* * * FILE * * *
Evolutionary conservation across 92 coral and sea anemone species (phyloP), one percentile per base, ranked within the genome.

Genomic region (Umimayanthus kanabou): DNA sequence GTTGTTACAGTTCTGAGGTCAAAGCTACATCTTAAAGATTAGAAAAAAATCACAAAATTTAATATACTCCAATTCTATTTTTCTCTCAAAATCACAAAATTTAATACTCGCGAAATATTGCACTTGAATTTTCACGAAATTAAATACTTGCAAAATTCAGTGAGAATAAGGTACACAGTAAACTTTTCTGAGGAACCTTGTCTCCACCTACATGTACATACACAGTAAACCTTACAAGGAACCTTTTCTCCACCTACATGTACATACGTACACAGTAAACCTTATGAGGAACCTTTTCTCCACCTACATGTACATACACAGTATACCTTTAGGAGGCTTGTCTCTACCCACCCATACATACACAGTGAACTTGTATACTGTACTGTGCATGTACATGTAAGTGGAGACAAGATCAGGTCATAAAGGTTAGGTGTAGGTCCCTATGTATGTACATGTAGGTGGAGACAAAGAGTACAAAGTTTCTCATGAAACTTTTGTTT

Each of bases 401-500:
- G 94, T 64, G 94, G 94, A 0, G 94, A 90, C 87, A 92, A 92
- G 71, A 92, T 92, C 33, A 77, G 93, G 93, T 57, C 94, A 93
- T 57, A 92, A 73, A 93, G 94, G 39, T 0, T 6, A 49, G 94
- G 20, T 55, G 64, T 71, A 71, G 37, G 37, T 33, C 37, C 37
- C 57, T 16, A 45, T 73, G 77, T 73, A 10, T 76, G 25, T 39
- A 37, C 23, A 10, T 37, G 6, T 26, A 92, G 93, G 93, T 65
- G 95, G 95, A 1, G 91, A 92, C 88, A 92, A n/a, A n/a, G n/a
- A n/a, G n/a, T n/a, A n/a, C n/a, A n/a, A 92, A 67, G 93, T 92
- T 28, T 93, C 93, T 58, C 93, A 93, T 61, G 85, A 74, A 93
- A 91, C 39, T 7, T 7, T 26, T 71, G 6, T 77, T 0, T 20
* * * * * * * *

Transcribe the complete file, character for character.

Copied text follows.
Evolutionary conservation across 92 coral and sea anemone species (phyloP), one percentile per base, ranked within the genome.

Genomic region (Umimayanthus kanabou): DNA sequence GTTGTTACAGTTCTGAGGTCAAAGCTACATCTTAAAGATTAGAAAAAAATCACAAAATTTAATATACTCCAATTCTATTTTTCTCTCAAAATCACAAAATTTAATACTCGCGAAATATTGCACTTGAATTTTCACGAAATTAAATACTTGCAAAATTCAGTGAGAATAAGGTACACAGTAAACTTTTCTGAGGAACCTTGTCTCCACCTACATGTACATACACAGTAAACCTTACAAGGAACCTTTTCTCCACCTACATGTACATACGTACACAGTAAACCTTATGAGGAACCTTTTCTCCACCTACATGTACATACACAGTATACCTTTAGGAGGCTTGTCTCTACCCACCCATACATACACAGTGAACTTGTATACTGTACTGTGCATGTACATGTAAGTGGAGACAAGATCAGGTCATAAAGGTTAGGTGTAGGTCCCTATGTATGTACATGTAGGTGGAGACAAAGAGTACAAAGTTTCTCATGAAACTTTTGTTT

Each of bases 401-500:
- G 94, T 64, G 94, G 94, A 0, G 94, A 90, C 87, A 92, A 92
- G 71, A 92, T 92, C 33, A 77, G 93, G 93, T 57, C 94, A 93
- T 57, A 92, A 73, A 93, G 94, G 39, T 0, T 6, A 49, G 94
- G 20, T 55, G 64, T 71, A 71, G 37, G 37, T 33, C 37, C 37
- C 57, T 16, A 45, T 73, G 77, T 73, A 10, T 76, G 25, T 39
- A 37, C 23, A 10, T 37, G 6, T 26, A 92, G 93, G 93, T 65
- G 95, G 95, A 1, G 91, A 92, C 88, A 92, A n/a, A n/a, G n/a
- A n/a, G n/a, T n/a, A n/a, C n/a, A n/a, A 92, A 67, G 93, T 92
- T 28, T 93, C 93, T 58, C 93, A 93, T 61, G 85, A 74, A 93
- A 91, C 39, T 7, T 7, T 26, T 71, G 6, T 77, T 0, T 20